MLB…Adieu, Adam Dunn.

I just found out on Monday that Adam Dunn was going to retire from the Oakland A’s at 35 years old. People, and among them Major League Baseball players, retire every day. Usually this is not exactly huge news, but in the case of Adam Dunn, it bears a little discussion.
Adam Dunn is a bear of a man. In fact, he is mountain at 6’6” and 285lbs. He played first base and both corner outfield positions. He played for the Reds from 2001, with stops with the Chicago White Sox, Arizona D-Backs, Washington Nationals, and finally the Oakland A’s. He has 14 Major league seasons of service, in which he played in 2,001 games and had 6,883 AB’s. He hit 462 career home runs and drove in 1,168 runs. He struck out 2,379 times while drawing 1,317 walks, all while posting a career .237 BA to go along with an .854 ops. Defensively he posted a .981 fielding percentage. Those are the bottom line stats for Adam Dunn. But there is more to the career of this man. Let’s take a closer look…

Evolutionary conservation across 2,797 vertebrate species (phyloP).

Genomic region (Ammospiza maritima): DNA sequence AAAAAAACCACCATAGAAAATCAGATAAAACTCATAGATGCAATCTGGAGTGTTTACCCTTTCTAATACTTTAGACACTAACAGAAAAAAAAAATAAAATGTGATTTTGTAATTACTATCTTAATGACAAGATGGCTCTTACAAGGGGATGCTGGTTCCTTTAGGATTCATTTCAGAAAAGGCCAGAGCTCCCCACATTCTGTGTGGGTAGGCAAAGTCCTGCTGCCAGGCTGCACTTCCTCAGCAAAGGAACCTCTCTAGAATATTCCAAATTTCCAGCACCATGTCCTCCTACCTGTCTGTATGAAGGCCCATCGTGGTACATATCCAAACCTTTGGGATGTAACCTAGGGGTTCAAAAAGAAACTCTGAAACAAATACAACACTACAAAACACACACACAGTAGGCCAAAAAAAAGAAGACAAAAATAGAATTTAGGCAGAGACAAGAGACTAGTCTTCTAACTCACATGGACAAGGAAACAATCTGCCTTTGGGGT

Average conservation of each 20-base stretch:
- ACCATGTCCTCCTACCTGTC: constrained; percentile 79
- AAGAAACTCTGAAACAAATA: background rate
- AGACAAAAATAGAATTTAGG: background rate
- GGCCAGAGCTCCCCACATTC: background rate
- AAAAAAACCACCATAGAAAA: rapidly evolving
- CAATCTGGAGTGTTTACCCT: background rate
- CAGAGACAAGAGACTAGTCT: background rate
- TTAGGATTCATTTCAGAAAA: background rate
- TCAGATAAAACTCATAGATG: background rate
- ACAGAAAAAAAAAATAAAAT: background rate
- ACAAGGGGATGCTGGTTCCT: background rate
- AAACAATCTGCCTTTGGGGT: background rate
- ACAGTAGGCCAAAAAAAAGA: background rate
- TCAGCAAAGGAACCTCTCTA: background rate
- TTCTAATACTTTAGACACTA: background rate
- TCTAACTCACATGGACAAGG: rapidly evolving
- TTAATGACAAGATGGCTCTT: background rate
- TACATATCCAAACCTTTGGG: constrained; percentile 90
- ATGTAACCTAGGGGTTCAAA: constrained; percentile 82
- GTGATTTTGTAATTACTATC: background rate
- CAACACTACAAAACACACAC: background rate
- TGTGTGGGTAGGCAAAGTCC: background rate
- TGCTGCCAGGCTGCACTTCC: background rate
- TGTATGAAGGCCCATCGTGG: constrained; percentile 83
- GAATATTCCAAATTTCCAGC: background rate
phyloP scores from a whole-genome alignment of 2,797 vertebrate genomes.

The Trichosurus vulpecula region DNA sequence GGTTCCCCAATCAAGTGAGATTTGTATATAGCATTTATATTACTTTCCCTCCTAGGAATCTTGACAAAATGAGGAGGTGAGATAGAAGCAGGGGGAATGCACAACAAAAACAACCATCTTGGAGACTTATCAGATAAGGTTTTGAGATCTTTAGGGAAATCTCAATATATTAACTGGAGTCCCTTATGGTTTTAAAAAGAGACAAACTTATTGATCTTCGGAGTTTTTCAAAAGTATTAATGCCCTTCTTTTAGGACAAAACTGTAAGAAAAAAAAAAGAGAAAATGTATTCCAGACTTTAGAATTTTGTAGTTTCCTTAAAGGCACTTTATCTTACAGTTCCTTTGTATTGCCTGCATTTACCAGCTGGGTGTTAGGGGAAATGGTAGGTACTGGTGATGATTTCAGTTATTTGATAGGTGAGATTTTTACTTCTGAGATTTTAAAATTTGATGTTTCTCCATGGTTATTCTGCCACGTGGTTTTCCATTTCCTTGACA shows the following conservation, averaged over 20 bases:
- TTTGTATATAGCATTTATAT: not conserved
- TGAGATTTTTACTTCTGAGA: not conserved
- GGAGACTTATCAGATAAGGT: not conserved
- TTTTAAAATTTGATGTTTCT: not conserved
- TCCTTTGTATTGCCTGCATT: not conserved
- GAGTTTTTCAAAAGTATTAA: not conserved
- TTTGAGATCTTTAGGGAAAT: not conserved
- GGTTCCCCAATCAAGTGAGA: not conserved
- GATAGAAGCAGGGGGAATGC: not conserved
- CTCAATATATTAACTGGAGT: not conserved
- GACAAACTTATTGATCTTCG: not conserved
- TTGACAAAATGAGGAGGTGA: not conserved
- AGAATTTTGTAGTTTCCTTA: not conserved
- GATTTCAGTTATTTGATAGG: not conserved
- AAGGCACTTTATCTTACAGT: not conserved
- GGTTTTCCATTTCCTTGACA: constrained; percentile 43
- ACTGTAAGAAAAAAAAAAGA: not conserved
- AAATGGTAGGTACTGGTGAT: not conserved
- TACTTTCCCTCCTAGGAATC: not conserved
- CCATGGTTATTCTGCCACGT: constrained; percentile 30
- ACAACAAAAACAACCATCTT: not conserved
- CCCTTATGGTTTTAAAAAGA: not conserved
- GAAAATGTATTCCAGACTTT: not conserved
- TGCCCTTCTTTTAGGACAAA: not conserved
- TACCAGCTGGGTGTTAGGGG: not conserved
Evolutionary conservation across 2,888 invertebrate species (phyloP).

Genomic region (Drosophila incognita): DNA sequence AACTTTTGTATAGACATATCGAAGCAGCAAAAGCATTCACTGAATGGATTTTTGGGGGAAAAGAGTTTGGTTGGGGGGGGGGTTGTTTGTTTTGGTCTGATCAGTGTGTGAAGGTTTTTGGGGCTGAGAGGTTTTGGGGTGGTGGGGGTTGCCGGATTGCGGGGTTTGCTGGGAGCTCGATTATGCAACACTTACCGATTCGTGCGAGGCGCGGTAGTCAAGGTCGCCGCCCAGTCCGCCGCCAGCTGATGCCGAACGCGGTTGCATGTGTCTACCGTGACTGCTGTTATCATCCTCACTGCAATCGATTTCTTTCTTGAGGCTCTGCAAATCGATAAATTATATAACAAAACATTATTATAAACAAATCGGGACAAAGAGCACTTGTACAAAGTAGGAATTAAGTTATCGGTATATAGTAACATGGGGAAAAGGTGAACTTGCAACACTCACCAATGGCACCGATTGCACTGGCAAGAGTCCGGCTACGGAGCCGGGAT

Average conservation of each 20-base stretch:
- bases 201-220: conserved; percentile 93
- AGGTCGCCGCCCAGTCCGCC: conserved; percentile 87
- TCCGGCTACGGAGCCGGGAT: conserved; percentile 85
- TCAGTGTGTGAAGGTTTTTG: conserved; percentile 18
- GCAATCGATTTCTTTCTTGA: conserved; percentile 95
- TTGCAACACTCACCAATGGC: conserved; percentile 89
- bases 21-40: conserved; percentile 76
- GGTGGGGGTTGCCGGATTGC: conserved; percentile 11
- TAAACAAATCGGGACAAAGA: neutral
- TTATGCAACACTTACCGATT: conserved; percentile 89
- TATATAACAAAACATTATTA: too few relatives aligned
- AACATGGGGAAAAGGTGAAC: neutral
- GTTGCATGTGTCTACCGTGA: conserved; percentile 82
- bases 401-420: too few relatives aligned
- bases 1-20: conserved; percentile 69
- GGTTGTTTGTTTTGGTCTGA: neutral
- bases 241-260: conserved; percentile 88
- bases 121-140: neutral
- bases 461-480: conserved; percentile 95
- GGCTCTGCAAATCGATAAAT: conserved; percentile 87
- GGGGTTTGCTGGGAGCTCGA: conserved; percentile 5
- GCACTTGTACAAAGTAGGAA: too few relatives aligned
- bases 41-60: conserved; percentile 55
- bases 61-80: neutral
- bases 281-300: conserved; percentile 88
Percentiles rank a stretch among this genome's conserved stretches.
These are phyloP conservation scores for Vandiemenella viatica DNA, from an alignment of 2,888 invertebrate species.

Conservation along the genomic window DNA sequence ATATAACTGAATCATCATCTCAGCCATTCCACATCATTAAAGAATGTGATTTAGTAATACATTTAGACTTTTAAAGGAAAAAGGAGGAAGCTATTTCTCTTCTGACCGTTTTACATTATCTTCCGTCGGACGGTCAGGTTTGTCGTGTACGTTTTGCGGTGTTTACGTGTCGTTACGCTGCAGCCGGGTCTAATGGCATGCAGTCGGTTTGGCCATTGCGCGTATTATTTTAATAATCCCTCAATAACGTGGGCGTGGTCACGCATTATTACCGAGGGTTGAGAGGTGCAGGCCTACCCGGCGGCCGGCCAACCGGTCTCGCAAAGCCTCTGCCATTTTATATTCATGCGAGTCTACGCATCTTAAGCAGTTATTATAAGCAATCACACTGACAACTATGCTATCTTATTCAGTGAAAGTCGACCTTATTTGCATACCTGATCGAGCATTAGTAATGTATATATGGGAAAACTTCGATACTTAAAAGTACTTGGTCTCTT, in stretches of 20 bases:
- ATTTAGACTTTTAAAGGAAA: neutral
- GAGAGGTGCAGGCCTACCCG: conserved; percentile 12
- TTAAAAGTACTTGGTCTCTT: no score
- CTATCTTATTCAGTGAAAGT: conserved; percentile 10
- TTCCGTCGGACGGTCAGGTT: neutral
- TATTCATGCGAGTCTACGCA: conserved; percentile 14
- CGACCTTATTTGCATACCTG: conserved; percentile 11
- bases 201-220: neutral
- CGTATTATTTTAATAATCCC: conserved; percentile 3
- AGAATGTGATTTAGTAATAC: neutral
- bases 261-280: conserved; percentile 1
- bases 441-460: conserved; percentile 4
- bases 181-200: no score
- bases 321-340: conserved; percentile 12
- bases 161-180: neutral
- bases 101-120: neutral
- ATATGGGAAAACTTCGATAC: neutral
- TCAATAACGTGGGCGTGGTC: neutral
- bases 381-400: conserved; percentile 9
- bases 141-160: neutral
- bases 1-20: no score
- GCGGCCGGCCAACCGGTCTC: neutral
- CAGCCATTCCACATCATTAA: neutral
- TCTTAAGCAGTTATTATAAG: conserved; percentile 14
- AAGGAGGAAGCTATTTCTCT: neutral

At the apex of his career, there were fewer hitters who were as feared as Adam Dunn. Of his 1,300+ walks, 122 of them were intentional passes, which ranks him 79th all-time. A pitcher did not want to give up a big jack to Dunn when it was simply safer to walk him. He has more career HR’s than Carl Yastrzemski, Jeff Bagwell, and Mike Piazza. This was a scary guy at the plate, in the way that you knew that if a pitcher gave him something to hit, he was probably going to crush it. This was not a guy that the opposition wanted to face with runners on base. I was surprised that in last year’s A.L. Wild-Card game, when the A’s had the need to bring in a left-handed bat, Adam Dunn was left on the bench. As it turned out, Dunn stayed on the bench the rest of the way while the A’s went on to lose an epic game to the Kansas City Royals 9-8 in 12 innings.
As a fan, I will miss Adam Dunn. I will miss watching him hit, when I knew that every time he came to the plate, there was a possibility of real fireworks. If you think about former players like Dave Kingman, Greg Luzinski, and Jose Canseco, Adam Dunn provided that kind of excitement. Best of luck, Big Donkey.


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